Grimly Handsome

Julia Jarcho
Royal Court Theatre

Alex Austin and Alex Beckett Credit: Johan Persson
Amaka Okafor Credit: Johan Persson
Alex Beckett, Alex Austin and Amaka Okafor Credit: Johan Persson

Grimly Handsome originated in New York and has been lovingly relocated to a found space somewhere between the Royal Court’s stage door and its backyard.

Visitors are welcomed to the 85-minute long performance with an invitation to investigate the playing areas, which creators Chloe Langford and Sam Prichard have adorned with a view to recreating dull reality, like some a series of Young British Artists installations.

The customers are then asked to try and make themselves comfortable on foam-covered wooden benches in a kind of workshop. The main features that catch the eye are unusual decorations on the walls, including random pieces of clothing, together with a series of props, five television screens of varying sizes and a techie dressed as a leopard, whether for dramatic effect, amusement or comfort is not entirely apparent.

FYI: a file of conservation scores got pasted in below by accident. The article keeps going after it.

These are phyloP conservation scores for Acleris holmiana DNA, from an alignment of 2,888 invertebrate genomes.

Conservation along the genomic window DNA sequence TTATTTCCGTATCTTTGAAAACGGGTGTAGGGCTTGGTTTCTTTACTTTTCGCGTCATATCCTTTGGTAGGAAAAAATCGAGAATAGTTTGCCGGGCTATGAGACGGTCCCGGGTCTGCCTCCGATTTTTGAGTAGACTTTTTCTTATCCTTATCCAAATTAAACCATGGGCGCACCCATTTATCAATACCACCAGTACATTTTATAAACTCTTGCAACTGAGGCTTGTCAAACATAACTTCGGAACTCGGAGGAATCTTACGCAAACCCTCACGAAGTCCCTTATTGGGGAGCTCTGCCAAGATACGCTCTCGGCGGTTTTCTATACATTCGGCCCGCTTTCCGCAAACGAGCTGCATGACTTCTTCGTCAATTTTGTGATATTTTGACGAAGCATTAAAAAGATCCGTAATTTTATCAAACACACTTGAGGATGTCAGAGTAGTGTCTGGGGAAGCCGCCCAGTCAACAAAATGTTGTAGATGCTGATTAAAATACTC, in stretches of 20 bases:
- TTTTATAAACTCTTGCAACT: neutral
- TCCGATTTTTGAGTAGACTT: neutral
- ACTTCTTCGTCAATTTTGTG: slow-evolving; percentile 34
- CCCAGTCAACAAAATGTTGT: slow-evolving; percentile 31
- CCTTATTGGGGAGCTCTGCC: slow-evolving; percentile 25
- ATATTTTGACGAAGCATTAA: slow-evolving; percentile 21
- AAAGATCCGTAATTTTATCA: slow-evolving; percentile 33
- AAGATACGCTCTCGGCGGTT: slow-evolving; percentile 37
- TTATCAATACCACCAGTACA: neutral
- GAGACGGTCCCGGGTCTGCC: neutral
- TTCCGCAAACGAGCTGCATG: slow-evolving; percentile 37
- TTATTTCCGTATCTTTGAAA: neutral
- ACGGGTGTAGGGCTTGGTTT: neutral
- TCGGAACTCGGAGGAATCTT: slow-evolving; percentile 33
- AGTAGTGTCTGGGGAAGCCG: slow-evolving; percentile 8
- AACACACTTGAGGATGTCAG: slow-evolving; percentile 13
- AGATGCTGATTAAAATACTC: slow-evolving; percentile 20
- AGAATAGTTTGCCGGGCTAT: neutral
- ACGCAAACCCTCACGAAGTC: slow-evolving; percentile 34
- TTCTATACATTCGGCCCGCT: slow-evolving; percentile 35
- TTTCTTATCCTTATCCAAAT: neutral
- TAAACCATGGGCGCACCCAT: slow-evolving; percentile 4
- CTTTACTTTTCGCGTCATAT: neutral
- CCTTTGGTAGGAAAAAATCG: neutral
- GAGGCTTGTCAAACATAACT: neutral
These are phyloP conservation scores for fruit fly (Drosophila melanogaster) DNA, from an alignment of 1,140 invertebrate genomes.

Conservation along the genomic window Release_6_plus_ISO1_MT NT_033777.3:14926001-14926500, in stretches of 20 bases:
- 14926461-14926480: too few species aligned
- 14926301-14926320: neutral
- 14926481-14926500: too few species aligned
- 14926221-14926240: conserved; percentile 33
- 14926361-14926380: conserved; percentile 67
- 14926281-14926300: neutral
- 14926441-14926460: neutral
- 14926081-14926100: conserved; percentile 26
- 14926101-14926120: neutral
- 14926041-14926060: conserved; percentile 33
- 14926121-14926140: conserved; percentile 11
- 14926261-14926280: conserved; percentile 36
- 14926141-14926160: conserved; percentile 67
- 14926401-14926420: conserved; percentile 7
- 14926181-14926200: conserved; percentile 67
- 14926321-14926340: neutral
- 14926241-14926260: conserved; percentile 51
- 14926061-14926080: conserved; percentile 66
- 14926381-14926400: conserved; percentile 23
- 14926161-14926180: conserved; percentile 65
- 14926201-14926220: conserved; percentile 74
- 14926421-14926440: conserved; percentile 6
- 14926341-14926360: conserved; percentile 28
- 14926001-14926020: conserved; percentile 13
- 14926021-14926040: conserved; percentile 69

The plot itself is equally unclear, partly because three talented actors are obliged to take on a number of roles, with differentiation between them not always paramount.

In any event, the opening scene sees a pair of Eastern European immigrants, played by the two male actors, Alex Austin and Alex Beckett, in the United States trying to sell overpriced Christmas trees to the locals.

In particular, they take a shine to a young, hard-boiled crime novel devotee, portrayed by Amaka Okafor, who subsequently becomes the victim of a notorious Christmas Ripper.

Much of the rest of the evening follows the activities of a couple of cops as they try to track down and capture the murderer(s).

A third strand of the plot features an affair between a woman and her husband’s work partner, the two men quite possibly being the policeman carrying out the investigation.

Finally, and quite inexplicably, the play closes with a conversation between three pandas who appear to be on the loose.

In a clever twist, much of the drama is viewed on film recorded in the various spaces that we had been given the opportunity to inspect on arrival. This gives the evening a kind of TV crime drama feel that is novel for a stage play.

One must imagine that the creators of this work were keen to keep audience members on their toes and quite possibly baffled by the whole event. If that is the case, then they succeeded only too well. On the plus side, the staging is novel, the acting of high quality and the murder mystery intriguing if not always particularly inventive.

Reviewer: Philip Fisher

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